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New NIST Web Resource Hosts Federal Research Technology Transfer Plans

Close up of the NIST chip-scale atomic clock
Credit: NIST

The physics package of the NIST chip-scale atomic clock includes (from the bottom) a laser, a lens, an optical attenuator to reduce the laser power, a waveplate that changes the polarization of the light, a cell containing a vapor of cesium atoms, and (on top) a photodiode to detect the laser light transmitted through the cell. The tiny gold wires provide electrical connections to the electronics for the clock.

A new website has been launched by the National Institute of Standards and Technology (NIST) to serve as a central resource for technology transfer plans developed by agencies with federal research laboratories.

The plans were developed in response to an Oct. 28, 2011, Presidential Memorandum that directed agencies doing research and development to foster innovation by increasing the rate of technology transfer to private-sector organizations so that research results could be adapted for use in the marketplace.

The plans from 13 federal agencies include agency-defined goals and metrics to measure progress and evaluate the success of new efforts that encourage technology transfer activities. This effort supports the policy of using innovation as a tool to increase economic growth, create jobs, and enhance global competitiveness of U.S. industries.

As part of its own effort to accelerate technology transfer, NIST plans to revise its definition of technology transfer to more accurately report and evaluate a broad range of technical activities. This will lead to expanded metrics tracking the use of Standard Reference Materials and Data, patents and licenses, and collaborations. New metrics will cover software downloads, postdoctoral and guest researchers, and start-up companies, among others.

NIST develops basic science foundations for many technologies with long horizons for eventual commercialization, while other NIST activities benefit the economy through facilitation of consensus standards for trade. As one mechanism for tracking technology transfer activities, the agency plans to expand a database on staff participation in private-sector consensus standards committees. The expanded Standards Committee Participation Database will go beyond statutory requirements for data collection regarding staff participation in committees and on standards developed through their efforts.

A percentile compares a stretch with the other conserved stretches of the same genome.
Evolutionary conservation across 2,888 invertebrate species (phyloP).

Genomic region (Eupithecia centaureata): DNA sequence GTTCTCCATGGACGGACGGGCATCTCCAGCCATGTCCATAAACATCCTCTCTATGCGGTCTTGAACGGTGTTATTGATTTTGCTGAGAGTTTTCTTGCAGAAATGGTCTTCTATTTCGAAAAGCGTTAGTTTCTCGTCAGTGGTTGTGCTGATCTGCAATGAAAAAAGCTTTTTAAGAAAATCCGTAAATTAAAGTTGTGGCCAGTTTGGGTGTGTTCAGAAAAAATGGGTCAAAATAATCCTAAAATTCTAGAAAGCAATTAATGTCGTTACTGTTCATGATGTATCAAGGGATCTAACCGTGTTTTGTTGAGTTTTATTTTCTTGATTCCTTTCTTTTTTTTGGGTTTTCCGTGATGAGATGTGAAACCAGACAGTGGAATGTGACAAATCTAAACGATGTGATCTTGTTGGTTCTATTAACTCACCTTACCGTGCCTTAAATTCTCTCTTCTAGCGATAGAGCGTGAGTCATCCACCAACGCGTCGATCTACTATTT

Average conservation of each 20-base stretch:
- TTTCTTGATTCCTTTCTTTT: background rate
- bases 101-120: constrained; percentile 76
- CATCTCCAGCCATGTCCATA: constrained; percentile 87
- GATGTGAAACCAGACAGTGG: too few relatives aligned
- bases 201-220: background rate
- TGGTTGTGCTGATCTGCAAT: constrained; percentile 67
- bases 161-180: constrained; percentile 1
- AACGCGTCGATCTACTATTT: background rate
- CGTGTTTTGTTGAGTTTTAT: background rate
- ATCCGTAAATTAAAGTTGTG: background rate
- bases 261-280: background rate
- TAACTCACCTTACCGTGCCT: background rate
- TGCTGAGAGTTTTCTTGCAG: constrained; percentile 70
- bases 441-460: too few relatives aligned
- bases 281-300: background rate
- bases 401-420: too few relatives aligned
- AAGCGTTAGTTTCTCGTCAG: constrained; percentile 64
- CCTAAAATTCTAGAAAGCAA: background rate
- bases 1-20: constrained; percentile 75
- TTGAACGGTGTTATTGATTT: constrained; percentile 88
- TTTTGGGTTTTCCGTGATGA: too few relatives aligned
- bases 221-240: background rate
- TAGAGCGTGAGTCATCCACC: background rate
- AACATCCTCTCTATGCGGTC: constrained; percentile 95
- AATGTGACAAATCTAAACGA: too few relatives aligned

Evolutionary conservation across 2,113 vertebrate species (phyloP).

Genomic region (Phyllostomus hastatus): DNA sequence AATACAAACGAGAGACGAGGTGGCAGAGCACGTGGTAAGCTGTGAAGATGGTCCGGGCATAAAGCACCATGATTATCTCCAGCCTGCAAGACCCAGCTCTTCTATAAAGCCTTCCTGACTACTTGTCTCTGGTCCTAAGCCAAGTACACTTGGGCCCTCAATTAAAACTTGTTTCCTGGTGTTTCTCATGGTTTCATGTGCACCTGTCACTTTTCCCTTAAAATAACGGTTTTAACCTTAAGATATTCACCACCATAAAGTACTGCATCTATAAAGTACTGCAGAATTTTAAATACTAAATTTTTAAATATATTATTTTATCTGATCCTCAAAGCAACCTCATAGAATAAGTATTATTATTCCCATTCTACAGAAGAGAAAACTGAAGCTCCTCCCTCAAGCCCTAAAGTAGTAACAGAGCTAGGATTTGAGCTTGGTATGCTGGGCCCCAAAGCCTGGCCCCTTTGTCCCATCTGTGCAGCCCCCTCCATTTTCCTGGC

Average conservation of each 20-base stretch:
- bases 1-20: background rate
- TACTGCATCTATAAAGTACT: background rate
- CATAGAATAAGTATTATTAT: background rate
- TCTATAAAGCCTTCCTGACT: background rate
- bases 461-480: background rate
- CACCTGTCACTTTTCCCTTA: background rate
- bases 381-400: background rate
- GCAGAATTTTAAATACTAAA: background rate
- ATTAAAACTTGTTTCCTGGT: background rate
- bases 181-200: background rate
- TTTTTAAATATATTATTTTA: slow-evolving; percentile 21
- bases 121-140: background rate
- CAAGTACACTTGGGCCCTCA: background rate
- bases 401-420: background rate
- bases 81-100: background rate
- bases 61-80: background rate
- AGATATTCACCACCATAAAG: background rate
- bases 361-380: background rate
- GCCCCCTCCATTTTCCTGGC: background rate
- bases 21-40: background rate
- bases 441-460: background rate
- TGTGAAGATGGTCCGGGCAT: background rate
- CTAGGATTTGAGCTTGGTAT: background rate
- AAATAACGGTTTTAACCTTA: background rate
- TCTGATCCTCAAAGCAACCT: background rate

In addition to NIST, the DOC technology transfer report includes plans from the:

  • National Oceanic and Atmospheric Administration (NOAA), which disseminates applications resulting from its meteorological and oceanographic technologies to individuals, industry, government and universities to support its mission goals of climate adaptation and mitigation, a weather-ready nation, healthy oceans and resilient coastal communities and economies.
  • Institute of Telecommunication Sciences (ITS), the chief research and engineering arm of the National Telecommunications and Information Administration (NTIA). ITS uses three principal means for achieving technology transfer: cooperative research and development, technical publications, and leadership and technical contributions in the development of telecommunications standards.

The agency reports for "Accelerating Technology Transfer and Commercialization of Federal Research in Support of High-Growth Businesses" are available at www.nist.gov/tpo/publications/agency-responses-presidential-memo.cfm.

Released October 31, 2012, Updated January 8, 2018